Prolog's default search algorithm is depth-first search (DFS), which is sometimes not convenient: DFS doesn't always find the solution for all problems, and when it does, it might not find the *optimal* solution.

Let's say we want to find the shortest path through a directed graph with nodes represented by symbols and arc by the predicate `arc/2`

. Then we can easily implement iterative deepening search to find the shortest path:

```
path(X, Z, Path) :-
length(Path, _),
path_r(X, Z, Path).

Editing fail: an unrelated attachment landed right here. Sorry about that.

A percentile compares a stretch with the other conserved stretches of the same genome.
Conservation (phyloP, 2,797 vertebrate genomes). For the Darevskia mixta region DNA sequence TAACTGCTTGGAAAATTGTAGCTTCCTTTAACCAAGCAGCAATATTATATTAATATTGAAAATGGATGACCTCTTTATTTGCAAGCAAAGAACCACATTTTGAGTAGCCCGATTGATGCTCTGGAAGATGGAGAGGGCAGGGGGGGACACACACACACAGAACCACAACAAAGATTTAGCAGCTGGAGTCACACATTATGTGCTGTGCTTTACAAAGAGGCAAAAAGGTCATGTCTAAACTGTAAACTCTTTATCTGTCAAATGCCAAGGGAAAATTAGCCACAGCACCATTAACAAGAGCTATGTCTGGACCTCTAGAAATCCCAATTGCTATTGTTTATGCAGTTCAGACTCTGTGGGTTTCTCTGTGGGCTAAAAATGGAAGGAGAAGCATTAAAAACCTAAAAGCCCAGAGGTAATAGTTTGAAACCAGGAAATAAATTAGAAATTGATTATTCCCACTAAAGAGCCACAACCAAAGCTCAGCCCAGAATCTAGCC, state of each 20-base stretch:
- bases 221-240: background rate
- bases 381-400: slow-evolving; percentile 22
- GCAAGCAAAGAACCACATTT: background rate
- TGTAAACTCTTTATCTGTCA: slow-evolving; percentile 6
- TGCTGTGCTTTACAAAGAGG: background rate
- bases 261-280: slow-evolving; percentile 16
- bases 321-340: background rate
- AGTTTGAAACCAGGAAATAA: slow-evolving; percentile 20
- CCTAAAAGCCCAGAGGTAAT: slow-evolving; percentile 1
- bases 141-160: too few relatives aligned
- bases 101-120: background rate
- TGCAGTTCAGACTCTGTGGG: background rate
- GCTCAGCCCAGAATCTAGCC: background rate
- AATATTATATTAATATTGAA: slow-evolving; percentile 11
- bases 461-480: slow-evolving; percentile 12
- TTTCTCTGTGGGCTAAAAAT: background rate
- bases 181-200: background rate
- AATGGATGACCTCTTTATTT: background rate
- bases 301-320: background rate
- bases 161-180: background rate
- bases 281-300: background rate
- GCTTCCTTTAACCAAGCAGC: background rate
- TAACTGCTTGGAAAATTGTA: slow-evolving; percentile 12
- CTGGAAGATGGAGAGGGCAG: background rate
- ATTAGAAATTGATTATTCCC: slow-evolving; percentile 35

path_r(Z, Z, []).
path_r(X, Z, [X|Path]) :-
arc(X, Y),
path(Y, Z, Path).
```

`path/3`

backtracks over paths, ordered by length, if at least one path exists. Let's try it out:

```
?- path(a, g, P).
P = [a] ;
P = [a, b, f] ;
P = [a, c, d, f] ;
P = [a, b, c, d, f]
```

How this works: when `length/2`

is called with a variable first argument, it generates a list of the desired length containing fresh variables. When, in addition, the second argument is a variable, it backtracks over all possible lengths starting at zero and stepping by one. The helper predicate `path_r`

is called each time with a fixed path length.